Pathophysiology of itching

Pathophysiology of itching

T H E LANCET bacteriological cultures-are essential. Only in rare circumstances should a test be interpreted outside the clinical setting in which it...

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bacteriological cultures-are essential. Only in rare circumstances should a test be interpreted outside the clinical setting in which it is done. T h e test merely serves to intensify, confirm, or weaken our suspicion that the patient has the disease. The patient described by Maderazo had apical infiltrates on a chest radiograph. T h e number of diagnostic possibilities is limited, and excluding tuberculosis on the basis of an equivocal skin test was inappropriate. David J Evans, Richard J Barker, *Duncan M Geddes Royal Brompton Hospital, London SW3 6NP. U K


Maderazo EG. Interpreting tuberculosis skin tests. Lancer 1996;348: 832-33. 2 Holden M, Dubin MR, Diamond PH. Frequency of negative intermediate-strength tuberculin sensitivity in patients with active tuberculosis. N E n g l J M e d 1971;285: 1506-09. 3 Odelwo EO.Mantoux test tuberculin reaction in Nigerians. AfrJ Med Med Sci 1994;23: 91-98. 4 Rose DN, Schechter CB, Adler JJ. Interpretation of the tuberculin skin test. J Gen Intern Med 1995; 10: 63542.

with the then new non-sedative H, antagonists terfenedine, and astemizol had n o effect on the pruritus of eczema (measured subjectively as itch and objectively as scratch, with the use of limb meters), whereas old and less potent, but centrally depressive HI-antagonists such as trimeprazine were antipruritic. Furthermore, the central action of antipruritic antihistamines and other drugs is not solely sedative: nocturnal itch-provoked scratch was not suppressed by barbiturates (although they may be amnesic) but was suppressed by anxiolytic benzodiazepines such as nitrazipam and certain other central depressants.’ As Greaves and Wall say, much remains unknown about the mechanism of itch and its control (and certainly, greater use of objective methods of measurement would help’,’), which is why it would be sad if an important therapeutic lesson was lost: the pure HI-antihistamines have no effect on the itch of eczema. Sam Shuster Department of Dermatology, University of Newcastle upon Tyne. Newcastle upon Tyne NE2 ~ B w U, K Greaves MW, Wall I‘D. Pathophysiology of itching. Lancet 1996;348: 93840. 2 Kraus L,Shuster S . Mechanism of action of antipruritic drugs. BMJ 1983;287: 1199-200. 3 Shuster S. Reason and the rash. h c R Inst Great Britain 1981;53: 136-63. 1

Pathophysiology of itching .%-Greaves and Wall (Oct 5, p 938)’ suggest that “opioid p-receptor-dependent processes activate inhibitory circuits in the central nervous system and regulate the extent of intensity and quality of perceived itch”. Although it is true that stimulation of opioid preceptors inhibits pain, the evidence suggests quite the opposite for itch: activation of opioid-dependent pathways (for example, by morphine) has a stimulatory, rather than inhibitory, effect o n itch.” As would be predicted from this observation, molecules that block opioid receptors decrease itching in several clinical and experimental systems;’ this is the converse of what happens with pain, and indicative of the curious, and at least partly reciprocal, relation between the two sensations. Perhaps the same circuits are inhibitory for one and stimulatory for the other, but it is also possible that different circuits are involved. I admit that in the absence of neuroanatomical proof, thinking about pathways of inhibition and disinhibition interacting with agonists and antagonists is akin to working with double and triple negatives, open to multiple theoretical models, and enough to make one’s face,’ if not head, itch.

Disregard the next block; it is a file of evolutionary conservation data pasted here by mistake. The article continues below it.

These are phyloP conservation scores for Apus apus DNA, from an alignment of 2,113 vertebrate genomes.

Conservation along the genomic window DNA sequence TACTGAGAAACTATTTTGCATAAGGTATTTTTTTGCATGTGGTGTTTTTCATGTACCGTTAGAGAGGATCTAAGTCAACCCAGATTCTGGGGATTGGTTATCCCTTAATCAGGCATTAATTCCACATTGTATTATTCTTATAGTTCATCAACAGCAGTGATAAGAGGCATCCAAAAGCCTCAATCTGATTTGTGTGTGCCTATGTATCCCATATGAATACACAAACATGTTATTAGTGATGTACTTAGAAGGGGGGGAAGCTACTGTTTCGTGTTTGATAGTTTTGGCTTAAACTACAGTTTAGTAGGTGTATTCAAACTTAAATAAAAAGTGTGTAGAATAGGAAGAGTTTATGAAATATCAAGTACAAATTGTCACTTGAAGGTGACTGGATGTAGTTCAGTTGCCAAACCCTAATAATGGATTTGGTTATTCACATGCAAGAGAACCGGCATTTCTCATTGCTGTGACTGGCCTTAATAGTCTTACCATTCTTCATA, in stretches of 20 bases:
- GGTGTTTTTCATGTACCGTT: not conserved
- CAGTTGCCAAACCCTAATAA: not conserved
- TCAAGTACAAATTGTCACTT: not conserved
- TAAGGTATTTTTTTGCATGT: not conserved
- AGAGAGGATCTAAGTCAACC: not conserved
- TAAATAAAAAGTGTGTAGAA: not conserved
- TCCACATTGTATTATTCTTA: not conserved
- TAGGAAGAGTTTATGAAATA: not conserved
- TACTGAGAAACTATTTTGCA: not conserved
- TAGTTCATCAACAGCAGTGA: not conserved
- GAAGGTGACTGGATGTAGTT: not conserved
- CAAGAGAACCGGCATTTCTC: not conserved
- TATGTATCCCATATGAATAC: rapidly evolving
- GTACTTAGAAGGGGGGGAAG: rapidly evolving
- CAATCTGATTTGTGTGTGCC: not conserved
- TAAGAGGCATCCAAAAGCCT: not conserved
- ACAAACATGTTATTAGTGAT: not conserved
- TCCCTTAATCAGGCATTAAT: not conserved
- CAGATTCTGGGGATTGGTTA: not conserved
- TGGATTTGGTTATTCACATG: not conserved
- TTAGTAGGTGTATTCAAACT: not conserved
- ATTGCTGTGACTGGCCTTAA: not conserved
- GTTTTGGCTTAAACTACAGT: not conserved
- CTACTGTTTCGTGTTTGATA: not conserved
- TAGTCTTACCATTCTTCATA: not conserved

SIR-We question whether the p-system, as Greaves and Wall’ state, is the only relevant central opioid receptor involved in modulating itching. Our opinion is based on the findings in patients with primary biliary cirrhosis. In this condition there is a sustained rise in plasma concentration of Gopioid agonists (met-enkephalin and leu-encephalin).’ This increase allows these substances to penetrate the blood-brain barrier. Thomton and Losowski’ reported that following first administration of the opioid antagonist nalmefene itch was much alleviated, but the improvement was accompanied by a simultaneous opioid withdrawal reaction. They felt that the improvement in the level of pruritis was probably caused by the inhibition of the opioid substances that had caused the release of pruritic substances. It is of course possible that these centrally active Gagonists contributed to itch by direct action on the central nervous system &receptors, especially since the therapeutic effect of the antagonist occurred with the initial dose.

Jeffrey D Bernhard

*Mark A Gillman, Frederick J Lichtigfeld

Division of Dermatology, University of Massachusetts Medical School, Worcester,

South African Brain Research Institute. Waverley 2090, Johannesburg, South Africa

MA 01655. USA

Greaves MW, Wall PD. Pathophysiology of itching. Lancet 1996;348: 938-40. 2 Thomton JR, Losowski MS. Opioid peptides and primary biliary cirrhosis. BMJ 1988;297: 1501.03. 1

Greaves MW, Wall PD. Pathophysiology of itching. Lancet 1996;348: 93840. Tuckett RP.Neurophysiology and neuroanatomy of pruritus. In: Bemhard JD, ed. Itch: mechanisms and management of pruritus. New York McGraw-Hill, 1994: 1-22. Lemer EA.Chemical mediators of itching. In: Bemhard JD,ed. Itch: mechanisms and management of pruritus. New York: McGraw-Hill, 1994:23-35. Bergasa NV,Jones EA. The pruritus of cholestasis: potential pathogenic and therapeutic implications of opioids. Gastroenterology 1995;108: 1582-88. Thomas DA, Williams GM, Iwata K, Kenshalo DR, Dubner R. Multiple effects of morphine on facial scratching in monkeys. Anesth Analg 1993;17: 933-35.

SIR-In an otherwise useful review, Greaves and Wall’ say “the extent to which [the antipruritic effect of antihistamines in atopic eczema] is attributable to the side-effect of central sedation rather than local histamine antagonism in the skin is unclear”. But the reference cited’ was absolutely clear. It reported that total, or virtually total, HI-blockade in the skin

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SIR-I believe that Greaves and Wall1 misuse the term tachykinin. They state that “Tachykinins include the neuropeptides substance P, calcitonin gene-related peptide (CGRP), and vasoactive intestinal peptide (VIP)”. Erspamer’ introduced the word tachykinin to describe the promptness of action on smooth muscle (Greek takus=fast) of peptides he isolated from the skin of several species of amphibians and the salivary glands of Eledone, a Mediterranean octopod. Among the peptides he included as members of this family are physalaemin, eledoisin, and kassinin. Substance P is a mammalian tachykinin, as are neurokinin A (substance K) and neurokinin B (neuromedin K). The structural feature usually regarded as a characteristic of this peptide group is a C-terminal sequence of the type Phe-X-Gly-Leu (or Met)-Met-NH,. T h e aminoacid at